Aphasia typically occurs suddenly after a stroke or a head injury and is a condition that robs you of the ability to communicate. It can affect your ability to speak, write, and understand language, both verbal and written.
It can also come on gradually from a slow-growing brain tumor or a disease that causes progressive, permanent damage (degenerative). The severity of aphasia depends on a number of conditions, including the cause and the extent of brain damage.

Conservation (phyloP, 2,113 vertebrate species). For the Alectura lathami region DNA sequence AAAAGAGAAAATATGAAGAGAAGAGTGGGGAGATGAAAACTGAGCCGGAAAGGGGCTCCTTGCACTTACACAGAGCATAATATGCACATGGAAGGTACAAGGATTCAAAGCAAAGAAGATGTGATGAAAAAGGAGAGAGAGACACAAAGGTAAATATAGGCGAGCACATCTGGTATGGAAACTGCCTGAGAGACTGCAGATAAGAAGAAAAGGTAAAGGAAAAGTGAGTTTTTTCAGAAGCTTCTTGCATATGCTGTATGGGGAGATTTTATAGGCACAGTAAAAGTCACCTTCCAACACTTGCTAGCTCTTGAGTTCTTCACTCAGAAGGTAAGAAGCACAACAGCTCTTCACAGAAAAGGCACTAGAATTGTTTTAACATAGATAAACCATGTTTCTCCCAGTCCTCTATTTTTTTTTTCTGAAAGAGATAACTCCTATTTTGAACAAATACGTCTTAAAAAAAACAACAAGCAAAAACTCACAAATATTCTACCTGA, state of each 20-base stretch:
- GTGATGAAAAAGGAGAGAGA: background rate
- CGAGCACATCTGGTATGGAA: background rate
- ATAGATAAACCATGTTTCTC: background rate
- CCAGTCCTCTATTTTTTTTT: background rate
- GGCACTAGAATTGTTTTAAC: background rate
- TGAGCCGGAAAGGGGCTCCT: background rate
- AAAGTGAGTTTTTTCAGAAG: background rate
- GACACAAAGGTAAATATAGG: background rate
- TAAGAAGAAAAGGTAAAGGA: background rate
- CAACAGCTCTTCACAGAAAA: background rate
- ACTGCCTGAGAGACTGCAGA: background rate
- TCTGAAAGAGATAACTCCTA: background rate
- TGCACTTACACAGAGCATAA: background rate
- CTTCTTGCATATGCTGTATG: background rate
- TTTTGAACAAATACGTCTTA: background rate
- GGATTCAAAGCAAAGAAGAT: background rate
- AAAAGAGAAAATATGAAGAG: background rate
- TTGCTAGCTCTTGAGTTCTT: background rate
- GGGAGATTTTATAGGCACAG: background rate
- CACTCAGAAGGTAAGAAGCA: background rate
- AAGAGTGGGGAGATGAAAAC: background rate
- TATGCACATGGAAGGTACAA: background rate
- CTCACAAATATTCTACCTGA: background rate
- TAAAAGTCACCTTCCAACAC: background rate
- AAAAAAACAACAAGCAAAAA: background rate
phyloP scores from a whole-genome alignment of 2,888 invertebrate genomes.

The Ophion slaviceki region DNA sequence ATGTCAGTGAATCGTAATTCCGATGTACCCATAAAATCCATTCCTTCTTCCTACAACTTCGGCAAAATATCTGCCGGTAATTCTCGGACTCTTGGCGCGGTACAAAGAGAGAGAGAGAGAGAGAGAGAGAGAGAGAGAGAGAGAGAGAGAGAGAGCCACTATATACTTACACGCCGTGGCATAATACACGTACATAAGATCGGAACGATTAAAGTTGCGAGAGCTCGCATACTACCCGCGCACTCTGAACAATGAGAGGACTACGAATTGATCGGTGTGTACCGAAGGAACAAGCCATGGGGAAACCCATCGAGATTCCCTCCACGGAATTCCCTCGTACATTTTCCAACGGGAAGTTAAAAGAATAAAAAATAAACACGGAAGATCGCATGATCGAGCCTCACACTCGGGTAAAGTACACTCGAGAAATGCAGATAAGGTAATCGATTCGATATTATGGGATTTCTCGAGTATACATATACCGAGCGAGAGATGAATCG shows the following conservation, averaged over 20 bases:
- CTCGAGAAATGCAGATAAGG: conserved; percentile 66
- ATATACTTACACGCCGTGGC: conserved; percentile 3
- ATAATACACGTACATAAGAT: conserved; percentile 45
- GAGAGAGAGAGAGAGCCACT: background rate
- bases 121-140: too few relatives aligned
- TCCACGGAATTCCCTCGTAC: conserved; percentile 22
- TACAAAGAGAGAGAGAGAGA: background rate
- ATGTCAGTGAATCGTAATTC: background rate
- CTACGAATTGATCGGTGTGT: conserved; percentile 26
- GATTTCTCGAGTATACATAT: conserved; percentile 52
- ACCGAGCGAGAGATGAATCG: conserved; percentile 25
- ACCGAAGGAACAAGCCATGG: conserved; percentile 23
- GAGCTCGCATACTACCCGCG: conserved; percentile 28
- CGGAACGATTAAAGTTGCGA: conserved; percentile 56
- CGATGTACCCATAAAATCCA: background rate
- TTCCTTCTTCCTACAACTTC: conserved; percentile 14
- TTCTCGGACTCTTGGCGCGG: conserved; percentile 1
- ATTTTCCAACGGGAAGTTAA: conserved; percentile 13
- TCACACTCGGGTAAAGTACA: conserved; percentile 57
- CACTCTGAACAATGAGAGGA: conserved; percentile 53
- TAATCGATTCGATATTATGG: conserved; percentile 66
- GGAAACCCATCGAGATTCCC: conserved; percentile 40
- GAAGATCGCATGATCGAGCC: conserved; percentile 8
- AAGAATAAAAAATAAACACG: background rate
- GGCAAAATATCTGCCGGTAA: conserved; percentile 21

A person with aphasia may:
- Speak in short or incomplete sentences
- Speak in sentences that don’t make sense
- Substitute one word for another or one sound for another
- Speak unrecognizable words
- Not understand other people’s conversation
- Write sentences that don’t make sense